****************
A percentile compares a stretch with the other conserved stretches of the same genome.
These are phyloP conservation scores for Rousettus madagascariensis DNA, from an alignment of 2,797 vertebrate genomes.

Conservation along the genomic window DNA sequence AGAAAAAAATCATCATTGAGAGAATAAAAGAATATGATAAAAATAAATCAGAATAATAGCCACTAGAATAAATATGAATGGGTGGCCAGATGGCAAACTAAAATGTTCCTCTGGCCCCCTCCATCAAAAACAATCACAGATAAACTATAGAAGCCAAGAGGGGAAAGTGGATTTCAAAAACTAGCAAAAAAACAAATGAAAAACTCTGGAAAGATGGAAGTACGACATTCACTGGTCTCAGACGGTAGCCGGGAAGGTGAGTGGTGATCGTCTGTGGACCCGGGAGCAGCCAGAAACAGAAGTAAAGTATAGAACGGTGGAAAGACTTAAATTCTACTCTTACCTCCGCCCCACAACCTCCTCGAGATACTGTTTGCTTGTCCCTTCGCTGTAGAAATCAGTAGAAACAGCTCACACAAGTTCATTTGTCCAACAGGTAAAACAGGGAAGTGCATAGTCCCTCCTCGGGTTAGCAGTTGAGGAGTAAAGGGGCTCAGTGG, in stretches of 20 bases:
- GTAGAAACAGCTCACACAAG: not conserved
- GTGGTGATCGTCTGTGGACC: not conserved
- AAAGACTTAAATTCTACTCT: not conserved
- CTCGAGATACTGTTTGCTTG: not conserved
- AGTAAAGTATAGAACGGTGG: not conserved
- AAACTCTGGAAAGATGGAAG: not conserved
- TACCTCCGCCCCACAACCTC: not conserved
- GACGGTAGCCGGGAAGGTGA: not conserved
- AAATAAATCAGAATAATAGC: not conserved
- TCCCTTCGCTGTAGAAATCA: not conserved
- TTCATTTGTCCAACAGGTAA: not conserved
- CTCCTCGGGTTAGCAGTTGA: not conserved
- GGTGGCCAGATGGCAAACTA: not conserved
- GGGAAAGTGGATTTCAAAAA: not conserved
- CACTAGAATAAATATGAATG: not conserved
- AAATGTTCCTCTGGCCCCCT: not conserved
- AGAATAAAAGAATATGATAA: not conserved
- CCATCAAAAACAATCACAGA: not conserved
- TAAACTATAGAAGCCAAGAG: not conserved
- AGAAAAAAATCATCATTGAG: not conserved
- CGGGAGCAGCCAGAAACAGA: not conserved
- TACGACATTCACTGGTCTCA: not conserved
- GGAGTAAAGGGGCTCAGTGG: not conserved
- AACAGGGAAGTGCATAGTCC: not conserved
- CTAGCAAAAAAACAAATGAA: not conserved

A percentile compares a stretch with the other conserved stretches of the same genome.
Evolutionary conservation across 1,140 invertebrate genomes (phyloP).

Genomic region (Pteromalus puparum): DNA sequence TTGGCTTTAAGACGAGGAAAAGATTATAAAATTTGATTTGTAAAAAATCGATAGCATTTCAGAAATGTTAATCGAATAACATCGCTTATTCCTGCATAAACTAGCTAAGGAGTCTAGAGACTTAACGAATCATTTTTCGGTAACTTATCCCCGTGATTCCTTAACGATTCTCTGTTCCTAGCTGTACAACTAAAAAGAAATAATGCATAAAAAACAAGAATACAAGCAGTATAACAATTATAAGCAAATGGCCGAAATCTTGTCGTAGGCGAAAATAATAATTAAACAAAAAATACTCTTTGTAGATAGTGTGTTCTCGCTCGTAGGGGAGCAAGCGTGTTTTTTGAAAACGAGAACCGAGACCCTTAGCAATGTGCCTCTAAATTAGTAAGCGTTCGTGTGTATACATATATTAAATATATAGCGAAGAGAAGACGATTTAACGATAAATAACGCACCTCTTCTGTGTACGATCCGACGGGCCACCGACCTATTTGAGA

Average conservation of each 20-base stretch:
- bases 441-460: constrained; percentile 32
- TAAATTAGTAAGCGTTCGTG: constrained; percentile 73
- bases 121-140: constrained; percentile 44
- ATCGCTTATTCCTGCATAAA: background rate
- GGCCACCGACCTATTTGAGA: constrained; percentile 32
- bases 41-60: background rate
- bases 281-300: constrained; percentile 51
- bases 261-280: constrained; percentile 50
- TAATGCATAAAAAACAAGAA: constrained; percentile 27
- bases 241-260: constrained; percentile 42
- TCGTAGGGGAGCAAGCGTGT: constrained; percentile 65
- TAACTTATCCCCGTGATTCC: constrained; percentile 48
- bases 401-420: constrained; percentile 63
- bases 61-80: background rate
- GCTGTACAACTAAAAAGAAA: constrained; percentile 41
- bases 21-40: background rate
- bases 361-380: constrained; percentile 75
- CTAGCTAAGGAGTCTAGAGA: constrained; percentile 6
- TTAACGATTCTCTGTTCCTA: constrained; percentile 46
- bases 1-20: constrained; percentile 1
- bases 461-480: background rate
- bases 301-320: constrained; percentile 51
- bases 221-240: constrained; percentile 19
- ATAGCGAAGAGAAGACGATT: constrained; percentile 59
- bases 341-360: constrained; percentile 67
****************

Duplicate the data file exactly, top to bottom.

A percentile compares a stretch with the other conserved stretches of the same genome.
These are phyloP conservation scores for Rousettus madagascariensis DNA, from an alignment of 2,797 vertebrate genomes.

Conservation along the genomic window DNA sequence AGAAAAAAATCATCATTGAGAGAATAAAAGAATATGATAAAAATAAATCAGAATAATAGCCACTAGAATAAATATGAATGGGTGGCCAGATGGCAAACTAAAATGTTCCTCTGGCCCCCTCCATCAAAAACAATCACAGATAAACTATAGAAGCCAAGAGGGGAAAGTGGATTTCAAAAACTAGCAAAAAAACAAATGAAAAACTCTGGAAAGATGGAAGTACGACATTCACTGGTCTCAGACGGTAGCCGGGAAGGTGAGTGGTGATCGTCTGTGGACCCGGGAGCAGCCAGAAACAGAAGTAAAGTATAGAACGGTGGAAAGACTTAAATTCTACTCTTACCTCCGCCCCACAACCTCCTCGAGATACTGTTTGCTTGTCCCTTCGCTGTAGAAATCAGTAGAAACAGCTCACACAAGTTCATTTGTCCAACAGGTAAAACAGGGAAGTGCATAGTCCCTCCTCGGGTTAGCAGTTGAGGAGTAAAGGGGCTCAGTGG, in stretches of 20 bases:
- GTAGAAACAGCTCACACAAG: not conserved
- GTGGTGATCGTCTGTGGACC: not conserved
- AAAGACTTAAATTCTACTCT: not conserved
- CTCGAGATACTGTTTGCTTG: not conserved
- AGTAAAGTATAGAACGGTGG: not conserved
- AAACTCTGGAAAGATGGAAG: not conserved
- TACCTCCGCCCCACAACCTC: not conserved
- GACGGTAGCCGGGAAGGTGA: not conserved
- AAATAAATCAGAATAATAGC: not conserved
- TCCCTTCGCTGTAGAAATCA: not conserved
- TTCATTTGTCCAACAGGTAA: not conserved
- CTCCTCGGGTTAGCAGTTGA: not conserved
- GGTGGCCAGATGGCAAACTA: not conserved
- GGGAAAGTGGATTTCAAAAA: not conserved
- CACTAGAATAAATATGAATG: not conserved
- AAATGTTCCTCTGGCCCCCT: not conserved
- AGAATAAAAGAATATGATAA: not conserved
- CCATCAAAAACAATCACAGA: not conserved
- TAAACTATAGAAGCCAAGAG: not conserved
- AGAAAAAAATCATCATTGAG: not conserved
- CGGGAGCAGCCAGAAACAGA: not conserved
- TACGACATTCACTGGTCTCA: not conserved
- GGAGTAAAGGGGCTCAGTGG: not conserved
- AACAGGGAAGTGCATAGTCC: not conserved
- CTAGCAAAAAAACAAATGAA: not conserved

A percentile compares a stretch with the other conserved stretches of the same genome.
Evolutionary conservation across 1,140 invertebrate genomes (phyloP).

Genomic region (Pteromalus puparum): DNA sequence TTGGCTTTAAGACGAGGAAAAGATTATAAAATTTGATTTGTAAAAAATCGATAGCATTTCAGAAATGTTAATCGAATAACATCGCTTATTCCTGCATAAACTAGCTAAGGAGTCTAGAGACTTAACGAATCATTTTTCGGTAACTTATCCCCGTGATTCCTTAACGATTCTCTGTTCCTAGCTGTACAACTAAAAAGAAATAATGCATAAAAAACAAGAATACAAGCAGTATAACAATTATAAGCAAATGGCCGAAATCTTGTCGTAGGCGAAAATAATAATTAAACAAAAAATACTCTTTGTAGATAGTGTGTTCTCGCTCGTAGGGGAGCAAGCGTGTTTTTTGAAAACGAGAACCGAGACCCTTAGCAATGTGCCTCTAAATTAGTAAGCGTTCGTGTGTATACATATATTAAATATATAGCGAAGAGAAGACGATTTAACGATAAATAACGCACCTCTTCTGTGTACGATCCGACGGGCCACCGACCTATTTGAGA

Average conservation of each 20-base stretch:
- bases 441-460: constrained; percentile 32
- TAAATTAGTAAGCGTTCGTG: constrained; percentile 73
- bases 121-140: constrained; percentile 44
- ATCGCTTATTCCTGCATAAA: background rate
- GGCCACCGACCTATTTGAGA: constrained; percentile 32
- bases 41-60: background rate
- bases 281-300: constrained; percentile 51
- bases 261-280: constrained; percentile 50
- TAATGCATAAAAAACAAGAA: constrained; percentile 27
- bases 241-260: constrained; percentile 42
- TCGTAGGGGAGCAAGCGTGT: constrained; percentile 65
- TAACTTATCCCCGTGATTCC: constrained; percentile 48
- bases 401-420: constrained; percentile 63
- bases 61-80: background rate
- GCTGTACAACTAAAAAGAAA: constrained; percentile 41
- bases 21-40: background rate
- bases 361-380: constrained; percentile 75
- CTAGCTAAGGAGTCTAGAGA: constrained; percentile 6
- TTAACGATTCTCTGTTCCTA: constrained; percentile 46
- bases 1-20: constrained; percentile 1
- bases 461-480: background rate
- bases 301-320: constrained; percentile 51
- bases 221-240: constrained; percentile 19
- ATAGCGAAGAGAAGACGATT: constrained; percentile 59
- bases 341-360: constrained; percentile 67